What's a pretty view worth? A tax hit.
A revolt brews in New Hampshire over property-tax levies for some residents who have scenic views.
David Bischoff lights a gas lantern in his tiny cabin and gazes out the window. Two forested peaks rise beyond a snow-strewn field of hay. It's a view that's costing him dearly.
To keep homeowners informed, property tax assessors in New Hampshire have begun to spell out how much a noteworthy view factors into their appraisals. In Mr. Bischoff's case, his cabin, outhouse, and land were valued at $43,000 – but the mountain vista added $200,000 on top of that. That translated into an annual tax bill topping $4,000 on a rustic getaway he rarely visits.
"I could go to the Mount Washington Hotel for a month and pay less than the tax on this," says Bischoff. He points to more spectacular views across town that were assessed for far less. "My biggest complaint is the inconsistencies."
Oddities abound: farmers paying thousands on uninhabited barns, lakefront homeowners charged for each window facing water, and a blind man taxed on a $45,000 view he can't see.
The controversy taps common frustration with property taxes that shoot up unpredictably after opaque reassessments. Rather than accept their home values as mysteries akin to the pricing of gasoline or fashionable purses, New Hampshire residents pushed for more detailed explanations. What they got has triggered petitions, town hall meetings, and reform bills headed for debate in the coming weeks.
"All of the sudden people are looking at how [assessors] got the math, and that's not making them happy," says Arnie Arnesen, a former Democratic gubernatorial candidate in New Hampshire. The solution, however, isn't as simple as subtracting the view from assessments, she warns. "All you are doing by saying you are not going to tax the view is [shifting taxes to] everyone without a view."
Assessors say the value of a view can be determined by comparing recent sales of homes in the area. The process does involve some subjectivity, but assessments are based on documented data gathered on comparable properties, says John McSorley, assistant director of the state's Department of Revenue Administration.
"You are mirroring the market. The market is not an objective thing, it's the interaction between buyers and sellers ... and they are anything but consistent," says Tom Holmes, a longtime assessor in Conway, N.H. "Individual sales are not consistent, but over the course of many sales you can derive a statistical value." The state requires that assessors be able to show how they arrive at their conclusions, Mr. McSorley says.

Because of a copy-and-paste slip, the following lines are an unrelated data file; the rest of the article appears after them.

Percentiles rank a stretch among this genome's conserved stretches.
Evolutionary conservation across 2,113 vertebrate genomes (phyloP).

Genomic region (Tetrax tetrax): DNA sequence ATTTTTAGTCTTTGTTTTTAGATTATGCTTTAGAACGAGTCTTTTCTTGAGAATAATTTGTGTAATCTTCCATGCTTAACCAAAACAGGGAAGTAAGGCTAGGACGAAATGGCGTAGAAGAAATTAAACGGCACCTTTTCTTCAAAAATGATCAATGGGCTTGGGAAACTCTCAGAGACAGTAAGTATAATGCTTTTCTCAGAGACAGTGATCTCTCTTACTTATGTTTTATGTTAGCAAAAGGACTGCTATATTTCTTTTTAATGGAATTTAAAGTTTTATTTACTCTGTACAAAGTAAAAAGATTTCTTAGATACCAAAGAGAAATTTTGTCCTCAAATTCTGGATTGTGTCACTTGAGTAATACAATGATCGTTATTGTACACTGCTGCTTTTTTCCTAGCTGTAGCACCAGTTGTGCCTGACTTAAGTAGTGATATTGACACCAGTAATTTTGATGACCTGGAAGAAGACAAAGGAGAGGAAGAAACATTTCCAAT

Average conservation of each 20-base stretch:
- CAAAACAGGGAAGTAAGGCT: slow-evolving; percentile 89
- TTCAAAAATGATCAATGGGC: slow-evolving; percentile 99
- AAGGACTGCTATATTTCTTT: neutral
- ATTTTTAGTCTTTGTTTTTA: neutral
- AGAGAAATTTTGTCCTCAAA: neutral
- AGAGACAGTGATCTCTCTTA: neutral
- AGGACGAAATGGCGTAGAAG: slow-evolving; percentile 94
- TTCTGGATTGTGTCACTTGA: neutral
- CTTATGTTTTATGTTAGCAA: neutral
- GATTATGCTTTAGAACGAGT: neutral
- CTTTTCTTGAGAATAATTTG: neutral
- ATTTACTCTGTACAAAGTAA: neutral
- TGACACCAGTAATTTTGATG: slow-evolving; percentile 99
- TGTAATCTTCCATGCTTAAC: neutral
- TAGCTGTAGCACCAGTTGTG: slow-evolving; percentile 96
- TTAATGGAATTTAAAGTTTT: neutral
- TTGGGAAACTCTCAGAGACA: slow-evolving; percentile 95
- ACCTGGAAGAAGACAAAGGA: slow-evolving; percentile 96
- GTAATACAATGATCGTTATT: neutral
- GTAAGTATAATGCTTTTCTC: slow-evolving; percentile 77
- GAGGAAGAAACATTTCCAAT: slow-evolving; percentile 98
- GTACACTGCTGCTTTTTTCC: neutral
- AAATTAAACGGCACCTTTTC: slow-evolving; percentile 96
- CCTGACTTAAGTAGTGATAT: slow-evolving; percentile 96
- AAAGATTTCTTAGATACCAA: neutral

Granite Staters, in particular, scrutinize assessments because their property taxes are high in the absence of income tax or sales tax. "After a while you find every flaw in that tax if you over rely on it," says Ms. Arnesen.
Leading the revolt against the view assessments is Tom Thompson, the son of a former Republican governor. His pickup truck says "Ax the View Tax" and his mantra, taken from the state's guidelines, is "fair and equitable taxation."
"I can show you the inconsistency and the subjectivity used by the assessors," says Mr. Thompson, as he offers a tour of his hometown.
On the road, he points to two homes on the same hillside. The white house was assessed for a $50,000 view, he says. The yellow house, which even the owner says has the same view: zip. Bischoff's vista may be 360 degrees, but his vantage on the same two peaks is more limited. Yet he was assessed four times as much.
"I ... don't believe that a view should be assessed, because it doesn't belong to me; I don't own it," says Thompson. "You can't measure it."
However, state assessors say the view component is not over and above the fair market value – just a part of it. After poring over market data in the early '90s, state officials found that buyers were seeking out mountain views as waterfront grew too expensive, says McSorley.
Assessors in other states routinely consider aspects of a property's location in assessing its value. Michael Evans, an appraiser based in Chico, Calif., says the price that local buyers of oceanfront are willing to pay depends partly on whether the crashing of waves is audible. The sound can add on six figures, he says.
"If [assessors] are doing their job right, they're going to recognize the difference in location," he says. But he's nonplussed by assessors in New Hampshire who itemize a property's amenities.
To bring uniformity to the process, several bills are pending in New Hampshire, including a ban on considering views in assessments.
One bill would essentially exempt agricultural buildings like barns and silos from the view assessments. There is talk of farmers looking to tear down old barns because of the view assessments, or planning to subdivide land to pay higher taxes.
"If the state doesn't step in and correct this issue of the views, we will lose our rural character," says Thompson.
Independent licensing is another proposal. Currently the state certifies that assessors meet training standards. But some argue that the job should include the ability to revoke licenses.
Currently, an appeals process exists, and when Bischoff complained about his cabin's assessment, the view's value was reduced to $75,000.
The private firm behind Orford's assessments did not answer numerous phone calls. But the CEO penned an op-ed in the Concord Monitor last month. "Despite all of the rhetoric and sensationalistic press, no one has said his or her assessment wasn't fair market value," wrote Gary Roberge of Avitar Associates of New England.